Confession time. I understand rest conceptually, but as a practical matter, it escapes me. Does that make me a workaholic? It’s not that I work all the time: it’s just that when it comes time to rest, I’m no good, as if I’ve wandered into a task I lack the basic skills for. There are a thousand things I love to do, but are they restful? I don’t know. Yesterday I tried to take a few hours off and doing something restful. I had to go to the airport, and on the way back, I scooted over into downtown and parked and walked. Camera in hand, I wandered for about an hour and a half, shooting skyscrapers and market stalls, hunks of tulips and roses, and the occasional street performer. The colors thrill me, the personalities fascinate. Several high class photographers were showing their wares; it made me want to not bother. Pride is silly that way–as if I was trying to compete with the pros. By the time I headed home, I’d enjoyed myself no question. But was it restful?
At home, I cleaned a bit while singing Les Miserables at the top of my lungs, fussed with the shots I’d taken downtown, and finally went to work. I worked until after midnight and fell into bed, and now it’s 5:30 a.m. and here we go again.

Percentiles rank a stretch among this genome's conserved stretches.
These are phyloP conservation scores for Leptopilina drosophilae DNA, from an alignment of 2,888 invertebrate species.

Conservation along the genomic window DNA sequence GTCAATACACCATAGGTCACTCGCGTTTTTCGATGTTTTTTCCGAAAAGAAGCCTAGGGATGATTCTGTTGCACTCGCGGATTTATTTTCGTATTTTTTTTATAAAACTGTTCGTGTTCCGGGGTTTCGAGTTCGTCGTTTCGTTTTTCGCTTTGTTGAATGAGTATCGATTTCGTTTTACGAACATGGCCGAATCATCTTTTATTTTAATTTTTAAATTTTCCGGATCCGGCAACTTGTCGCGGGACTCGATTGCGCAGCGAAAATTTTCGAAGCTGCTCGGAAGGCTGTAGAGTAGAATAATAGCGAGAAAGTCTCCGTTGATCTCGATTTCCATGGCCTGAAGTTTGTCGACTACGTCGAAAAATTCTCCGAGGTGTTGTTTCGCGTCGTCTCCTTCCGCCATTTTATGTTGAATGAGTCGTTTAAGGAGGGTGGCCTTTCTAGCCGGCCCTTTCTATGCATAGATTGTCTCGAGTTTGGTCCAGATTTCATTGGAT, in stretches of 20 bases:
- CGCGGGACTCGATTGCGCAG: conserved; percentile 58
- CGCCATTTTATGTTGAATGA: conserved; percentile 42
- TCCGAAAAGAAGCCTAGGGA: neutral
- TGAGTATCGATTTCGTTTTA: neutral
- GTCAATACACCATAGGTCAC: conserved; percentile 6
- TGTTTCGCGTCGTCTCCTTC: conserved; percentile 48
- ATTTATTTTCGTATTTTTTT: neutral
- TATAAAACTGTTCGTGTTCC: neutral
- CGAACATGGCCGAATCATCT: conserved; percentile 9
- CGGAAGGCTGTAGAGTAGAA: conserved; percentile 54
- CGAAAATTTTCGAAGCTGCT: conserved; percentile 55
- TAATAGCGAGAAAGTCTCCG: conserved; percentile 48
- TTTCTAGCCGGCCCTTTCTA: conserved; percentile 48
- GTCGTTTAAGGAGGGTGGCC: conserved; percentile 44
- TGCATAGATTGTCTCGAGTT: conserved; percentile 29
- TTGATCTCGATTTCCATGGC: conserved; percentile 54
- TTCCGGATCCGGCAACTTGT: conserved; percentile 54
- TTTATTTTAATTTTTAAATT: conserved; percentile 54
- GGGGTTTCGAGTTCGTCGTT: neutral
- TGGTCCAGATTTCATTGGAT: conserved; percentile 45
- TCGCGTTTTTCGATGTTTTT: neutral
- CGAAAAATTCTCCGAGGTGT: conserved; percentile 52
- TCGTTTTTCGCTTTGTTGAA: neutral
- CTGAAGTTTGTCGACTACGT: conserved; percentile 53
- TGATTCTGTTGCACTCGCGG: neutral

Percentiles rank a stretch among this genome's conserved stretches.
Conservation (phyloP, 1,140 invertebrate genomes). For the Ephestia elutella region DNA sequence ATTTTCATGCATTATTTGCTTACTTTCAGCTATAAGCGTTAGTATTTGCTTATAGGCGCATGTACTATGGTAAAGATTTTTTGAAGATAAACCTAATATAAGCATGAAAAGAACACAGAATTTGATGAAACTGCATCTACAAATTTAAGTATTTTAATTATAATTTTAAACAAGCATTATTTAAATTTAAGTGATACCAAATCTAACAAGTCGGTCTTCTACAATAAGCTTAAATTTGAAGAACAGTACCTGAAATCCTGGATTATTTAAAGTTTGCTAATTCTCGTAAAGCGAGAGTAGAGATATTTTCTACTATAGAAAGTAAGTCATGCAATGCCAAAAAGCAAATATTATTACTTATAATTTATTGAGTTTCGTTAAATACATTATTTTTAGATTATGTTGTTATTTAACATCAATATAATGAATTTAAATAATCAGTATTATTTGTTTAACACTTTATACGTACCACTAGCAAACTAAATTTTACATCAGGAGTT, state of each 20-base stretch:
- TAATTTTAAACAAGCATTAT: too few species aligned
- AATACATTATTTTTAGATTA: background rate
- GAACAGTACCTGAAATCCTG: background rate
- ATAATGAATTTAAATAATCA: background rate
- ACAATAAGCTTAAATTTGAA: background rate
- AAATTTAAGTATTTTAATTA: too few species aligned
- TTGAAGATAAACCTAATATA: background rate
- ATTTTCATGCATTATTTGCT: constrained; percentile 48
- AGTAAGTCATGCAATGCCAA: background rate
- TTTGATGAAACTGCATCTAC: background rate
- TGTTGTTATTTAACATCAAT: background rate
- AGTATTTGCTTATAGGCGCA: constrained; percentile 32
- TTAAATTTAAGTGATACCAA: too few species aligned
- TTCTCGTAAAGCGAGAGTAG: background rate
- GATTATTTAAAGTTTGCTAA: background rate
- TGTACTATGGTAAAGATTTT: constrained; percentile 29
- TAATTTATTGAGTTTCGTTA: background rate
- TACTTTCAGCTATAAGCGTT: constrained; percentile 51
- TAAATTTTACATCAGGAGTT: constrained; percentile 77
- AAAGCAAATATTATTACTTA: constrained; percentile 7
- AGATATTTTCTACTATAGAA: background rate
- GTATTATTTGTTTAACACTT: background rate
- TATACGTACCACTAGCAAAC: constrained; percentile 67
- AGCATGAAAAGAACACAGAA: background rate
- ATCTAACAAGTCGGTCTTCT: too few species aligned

Maybe when we’re young we have no idea about rest because we just don’t need much. Or perhaps we don’t think about it, we just do it. Maybe it’s not rest I’m wanting, but something else, some kind of experience in the midst of rest, in which I will be fully aware of the experience of resting. (Are you laughing at me yet?) I hypothesize part of my problem comes from being a writer. How do you escape the written word? If I watch a film, I’m watching it from a writer’s point of view, trying to figure out how that story was told so I can go back to work and write a better story. Same with novels and plays and short stories. Even poems. I don’t write poems, but I deal in metaphor and long to make metaphors like that. Photographs are about composition, just like directing a play or a video. The life of the creative seems to never stop, and though I am so thankful, sometimes I just wonder what it means to lay it all down for a few moments and just be.
The truth is that when I was younger, I didn’t want the juices to ever stop flowing, and I didn’t want anything getting in the way of creating 24/7. I don’t know why, but that was simply true. Now I’m in a different place, wanting something from experience I can’t put my finger on.
If I could only be creative enough to put my finger on it.
…back to work…